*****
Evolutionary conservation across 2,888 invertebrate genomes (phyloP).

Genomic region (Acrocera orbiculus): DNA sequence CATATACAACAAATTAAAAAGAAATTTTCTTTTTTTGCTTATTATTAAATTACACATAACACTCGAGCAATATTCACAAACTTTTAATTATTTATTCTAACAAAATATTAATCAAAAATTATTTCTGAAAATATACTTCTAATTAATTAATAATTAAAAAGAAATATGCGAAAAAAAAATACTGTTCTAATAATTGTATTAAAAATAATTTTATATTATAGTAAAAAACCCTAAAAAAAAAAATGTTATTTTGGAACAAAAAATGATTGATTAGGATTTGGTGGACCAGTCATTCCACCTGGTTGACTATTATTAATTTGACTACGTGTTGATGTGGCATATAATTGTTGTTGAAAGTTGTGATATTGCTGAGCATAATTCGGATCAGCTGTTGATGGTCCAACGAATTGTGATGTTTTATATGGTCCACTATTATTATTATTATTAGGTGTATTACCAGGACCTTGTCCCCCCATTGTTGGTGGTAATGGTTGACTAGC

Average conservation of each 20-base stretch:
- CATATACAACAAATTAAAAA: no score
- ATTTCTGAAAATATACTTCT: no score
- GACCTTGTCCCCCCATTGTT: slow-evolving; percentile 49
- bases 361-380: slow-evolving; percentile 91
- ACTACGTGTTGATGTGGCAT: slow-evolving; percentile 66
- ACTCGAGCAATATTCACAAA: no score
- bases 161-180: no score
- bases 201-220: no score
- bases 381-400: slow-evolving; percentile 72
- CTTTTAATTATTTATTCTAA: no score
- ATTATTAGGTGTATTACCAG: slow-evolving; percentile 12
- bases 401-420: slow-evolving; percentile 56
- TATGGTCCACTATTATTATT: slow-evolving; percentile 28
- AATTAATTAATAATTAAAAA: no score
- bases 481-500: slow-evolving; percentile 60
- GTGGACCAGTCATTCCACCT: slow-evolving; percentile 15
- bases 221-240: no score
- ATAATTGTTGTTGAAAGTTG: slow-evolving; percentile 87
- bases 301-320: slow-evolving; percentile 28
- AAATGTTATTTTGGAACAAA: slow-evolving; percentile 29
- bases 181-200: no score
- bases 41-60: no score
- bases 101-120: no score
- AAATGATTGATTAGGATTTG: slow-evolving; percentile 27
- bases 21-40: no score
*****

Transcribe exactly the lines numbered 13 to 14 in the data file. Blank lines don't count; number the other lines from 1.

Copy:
- CTTTTAATTATTTATTCTAA: no score
- ATTATTAGGTGTATTACCAG: slow-evolving; percentile 12